According to HSBC China Luxury Tax Report, in 2010, the Chinese government raised RMB¥1.2 trillion, equivalent to US$187.9 billion, in luxury taxes. Many have argued that in order to create incentives and increase domestic spending, the Chinese government must lower the luxury tax, which consists of import duties, VAT, and consumption tax. Although the Chinese government has expressed its intent to lower the level of tax on imported luxury goods, and agreed that more domestic consumption will create several benefits to the country’s economy, it casts doubt on the direct relationship between lowering luxury tax and the decrease of the retail price of luxury goods. “Officials at the Ministry of Finance take the view that tax reductions would not translate to reduced prices for luxury goods, but would instead merely allow foreign manufacturers to increase profits”, according to the article “Luxury Tax in China” in China Briefing.

In addition to this staggering price gap, the increasing number of personal wealth in China has accounted for the increased amount of overseas purchasing. According to Credit Suisse, the wealth per adult in China more than tripled between 2000 and 2011. With more disposable income, people in China tend to spend their money on leisure activities such as traveling and shopping, especially shopping for luxury goods. In China, luxury goods are often used and purchased as a way to express a person’s social status due to its price and premium image.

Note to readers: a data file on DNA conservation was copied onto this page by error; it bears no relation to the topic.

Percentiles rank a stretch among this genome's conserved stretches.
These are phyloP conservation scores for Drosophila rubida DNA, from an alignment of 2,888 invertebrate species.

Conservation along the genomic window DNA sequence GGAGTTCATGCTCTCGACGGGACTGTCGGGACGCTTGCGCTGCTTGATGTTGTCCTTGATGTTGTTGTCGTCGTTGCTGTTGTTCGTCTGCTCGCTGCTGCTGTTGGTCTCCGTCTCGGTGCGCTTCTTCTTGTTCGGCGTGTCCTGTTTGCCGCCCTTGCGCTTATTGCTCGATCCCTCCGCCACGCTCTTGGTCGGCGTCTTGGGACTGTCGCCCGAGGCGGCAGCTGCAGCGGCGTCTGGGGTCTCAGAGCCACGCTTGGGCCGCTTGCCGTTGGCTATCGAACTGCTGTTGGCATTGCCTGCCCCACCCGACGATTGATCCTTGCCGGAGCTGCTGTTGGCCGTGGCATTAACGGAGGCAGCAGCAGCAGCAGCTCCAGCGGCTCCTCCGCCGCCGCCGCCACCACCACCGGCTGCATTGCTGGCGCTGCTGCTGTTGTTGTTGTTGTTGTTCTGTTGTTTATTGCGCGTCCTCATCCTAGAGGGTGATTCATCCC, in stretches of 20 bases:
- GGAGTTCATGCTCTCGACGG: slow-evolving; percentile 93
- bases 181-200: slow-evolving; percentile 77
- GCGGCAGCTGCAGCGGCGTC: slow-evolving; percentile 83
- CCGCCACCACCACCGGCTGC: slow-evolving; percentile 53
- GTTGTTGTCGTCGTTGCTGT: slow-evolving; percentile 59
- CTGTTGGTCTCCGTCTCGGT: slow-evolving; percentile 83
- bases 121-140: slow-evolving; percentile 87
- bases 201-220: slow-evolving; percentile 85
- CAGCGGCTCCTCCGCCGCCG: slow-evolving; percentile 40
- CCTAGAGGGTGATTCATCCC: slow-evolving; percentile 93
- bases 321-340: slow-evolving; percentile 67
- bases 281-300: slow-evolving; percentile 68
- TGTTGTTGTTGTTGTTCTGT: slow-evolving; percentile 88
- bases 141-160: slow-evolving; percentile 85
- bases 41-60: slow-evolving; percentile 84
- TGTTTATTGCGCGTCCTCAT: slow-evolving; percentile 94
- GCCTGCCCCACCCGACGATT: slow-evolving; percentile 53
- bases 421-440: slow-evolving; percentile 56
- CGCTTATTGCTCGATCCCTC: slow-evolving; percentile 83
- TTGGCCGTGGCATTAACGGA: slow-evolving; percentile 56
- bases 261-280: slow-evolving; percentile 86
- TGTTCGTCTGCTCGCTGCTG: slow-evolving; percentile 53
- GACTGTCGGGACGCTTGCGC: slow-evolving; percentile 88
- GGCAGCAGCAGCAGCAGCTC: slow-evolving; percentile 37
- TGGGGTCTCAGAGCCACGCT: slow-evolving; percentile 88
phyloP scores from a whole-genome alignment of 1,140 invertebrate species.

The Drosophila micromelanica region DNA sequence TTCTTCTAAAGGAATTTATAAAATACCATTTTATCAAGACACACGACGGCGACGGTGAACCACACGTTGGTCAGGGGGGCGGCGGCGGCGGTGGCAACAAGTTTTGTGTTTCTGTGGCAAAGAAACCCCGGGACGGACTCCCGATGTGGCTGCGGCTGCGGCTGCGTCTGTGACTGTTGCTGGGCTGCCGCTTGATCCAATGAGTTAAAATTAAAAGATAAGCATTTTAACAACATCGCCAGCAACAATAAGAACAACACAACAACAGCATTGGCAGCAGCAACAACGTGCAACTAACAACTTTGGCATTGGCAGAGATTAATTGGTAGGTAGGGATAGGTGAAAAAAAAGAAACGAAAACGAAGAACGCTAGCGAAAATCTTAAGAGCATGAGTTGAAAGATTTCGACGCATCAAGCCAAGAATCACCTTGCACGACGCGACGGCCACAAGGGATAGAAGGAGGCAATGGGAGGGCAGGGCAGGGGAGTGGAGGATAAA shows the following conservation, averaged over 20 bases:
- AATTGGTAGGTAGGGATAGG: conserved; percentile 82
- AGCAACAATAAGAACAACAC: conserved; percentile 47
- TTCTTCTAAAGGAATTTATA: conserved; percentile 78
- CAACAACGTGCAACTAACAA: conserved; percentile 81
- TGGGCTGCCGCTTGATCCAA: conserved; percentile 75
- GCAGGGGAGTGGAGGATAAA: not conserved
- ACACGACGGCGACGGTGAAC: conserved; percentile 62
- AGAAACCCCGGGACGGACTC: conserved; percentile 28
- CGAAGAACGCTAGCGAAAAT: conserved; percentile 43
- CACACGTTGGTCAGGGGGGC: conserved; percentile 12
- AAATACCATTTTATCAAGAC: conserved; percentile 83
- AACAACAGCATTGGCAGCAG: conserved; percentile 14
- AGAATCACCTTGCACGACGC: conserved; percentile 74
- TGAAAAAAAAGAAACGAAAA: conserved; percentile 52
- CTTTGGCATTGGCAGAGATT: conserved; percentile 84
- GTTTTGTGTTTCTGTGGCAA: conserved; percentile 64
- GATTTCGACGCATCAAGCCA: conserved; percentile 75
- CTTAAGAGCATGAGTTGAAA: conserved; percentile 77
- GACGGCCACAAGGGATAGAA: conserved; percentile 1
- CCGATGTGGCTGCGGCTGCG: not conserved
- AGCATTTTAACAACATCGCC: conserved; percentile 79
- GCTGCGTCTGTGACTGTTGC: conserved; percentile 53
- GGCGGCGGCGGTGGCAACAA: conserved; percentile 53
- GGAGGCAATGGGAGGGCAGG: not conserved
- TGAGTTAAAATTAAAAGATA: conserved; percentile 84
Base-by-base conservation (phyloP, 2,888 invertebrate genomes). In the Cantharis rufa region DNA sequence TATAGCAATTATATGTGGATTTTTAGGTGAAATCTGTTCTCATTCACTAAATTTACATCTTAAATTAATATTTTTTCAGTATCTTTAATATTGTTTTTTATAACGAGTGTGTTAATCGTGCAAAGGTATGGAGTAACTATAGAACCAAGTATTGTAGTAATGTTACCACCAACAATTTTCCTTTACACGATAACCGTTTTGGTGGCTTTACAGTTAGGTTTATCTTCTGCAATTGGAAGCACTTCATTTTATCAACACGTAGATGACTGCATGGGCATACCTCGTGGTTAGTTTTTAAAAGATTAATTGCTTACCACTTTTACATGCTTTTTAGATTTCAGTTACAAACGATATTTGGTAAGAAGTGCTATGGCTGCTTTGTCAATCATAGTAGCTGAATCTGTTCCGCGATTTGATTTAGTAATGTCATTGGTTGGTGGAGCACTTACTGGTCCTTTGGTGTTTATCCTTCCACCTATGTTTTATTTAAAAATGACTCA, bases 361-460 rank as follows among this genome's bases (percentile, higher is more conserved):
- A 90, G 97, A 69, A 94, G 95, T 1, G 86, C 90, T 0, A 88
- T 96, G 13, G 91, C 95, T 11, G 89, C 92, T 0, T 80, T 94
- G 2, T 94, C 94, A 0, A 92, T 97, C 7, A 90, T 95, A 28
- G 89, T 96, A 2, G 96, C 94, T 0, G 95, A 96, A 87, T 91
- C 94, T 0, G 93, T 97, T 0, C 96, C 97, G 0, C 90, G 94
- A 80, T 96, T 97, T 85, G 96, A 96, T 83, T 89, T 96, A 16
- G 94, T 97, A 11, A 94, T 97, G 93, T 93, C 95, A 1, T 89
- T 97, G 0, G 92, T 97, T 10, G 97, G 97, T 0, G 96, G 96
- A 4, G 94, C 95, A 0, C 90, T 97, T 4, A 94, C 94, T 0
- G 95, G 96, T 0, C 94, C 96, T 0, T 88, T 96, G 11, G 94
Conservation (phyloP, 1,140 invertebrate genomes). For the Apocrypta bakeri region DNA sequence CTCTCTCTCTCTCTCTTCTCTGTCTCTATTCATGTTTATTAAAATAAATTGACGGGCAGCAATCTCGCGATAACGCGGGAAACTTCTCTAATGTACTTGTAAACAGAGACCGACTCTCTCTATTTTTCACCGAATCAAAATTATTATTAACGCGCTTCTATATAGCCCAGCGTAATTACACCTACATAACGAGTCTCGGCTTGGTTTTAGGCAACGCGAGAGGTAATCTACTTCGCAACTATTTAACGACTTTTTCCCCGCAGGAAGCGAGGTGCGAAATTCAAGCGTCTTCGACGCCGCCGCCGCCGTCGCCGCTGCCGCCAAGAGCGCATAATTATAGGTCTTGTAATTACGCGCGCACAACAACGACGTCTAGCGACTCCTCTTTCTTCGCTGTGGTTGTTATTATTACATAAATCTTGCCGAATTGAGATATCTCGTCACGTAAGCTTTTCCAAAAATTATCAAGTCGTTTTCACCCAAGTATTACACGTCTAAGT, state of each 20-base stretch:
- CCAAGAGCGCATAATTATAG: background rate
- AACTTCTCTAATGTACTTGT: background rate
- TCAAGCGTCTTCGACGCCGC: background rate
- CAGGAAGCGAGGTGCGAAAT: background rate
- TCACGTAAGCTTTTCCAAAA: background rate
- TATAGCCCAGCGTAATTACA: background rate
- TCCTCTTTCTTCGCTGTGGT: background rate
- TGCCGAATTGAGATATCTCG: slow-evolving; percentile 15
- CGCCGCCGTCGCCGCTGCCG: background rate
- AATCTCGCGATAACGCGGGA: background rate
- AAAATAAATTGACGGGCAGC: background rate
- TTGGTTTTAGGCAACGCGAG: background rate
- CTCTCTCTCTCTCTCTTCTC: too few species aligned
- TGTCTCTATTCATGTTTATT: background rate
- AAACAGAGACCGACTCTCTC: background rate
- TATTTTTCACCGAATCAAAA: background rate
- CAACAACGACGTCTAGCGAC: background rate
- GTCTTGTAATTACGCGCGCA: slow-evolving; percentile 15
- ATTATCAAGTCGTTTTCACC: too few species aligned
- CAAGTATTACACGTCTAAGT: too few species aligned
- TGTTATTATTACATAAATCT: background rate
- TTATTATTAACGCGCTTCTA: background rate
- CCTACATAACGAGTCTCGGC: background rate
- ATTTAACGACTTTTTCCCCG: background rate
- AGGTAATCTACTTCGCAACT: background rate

For Lai, having more customers wanting to purchase luxury products is a plus to her business. When asked how to survive in a competitive environment, Lai answered, “Everyday, I am constantly thinking of ways to reinvent my business and approach it from a more financially savvy perspective. Specifically, I have worked on reducing my costs, learning how to better serve my customers, and striving to reach a more varied demographic with my target audience.”

With the advancement of technology, instead of setting up online website, Lai’s business relies entirely on two of the most used mobile applications in China, namely Sina Weibo and Wechat. Sina Weibo is a social media application that combines the functions of Facebook and Twitter. Users are able to comment, share posts from friends, and upload photos and videos. Different than Weibo, Wechat offers free messaging and focuses on interactions between the user and his or her friends. “Wechat serves as a great way for me to interact directly with my client. When my clients saw a product that they are interested in buying, they would send me the picture of the product directly through Wechat.”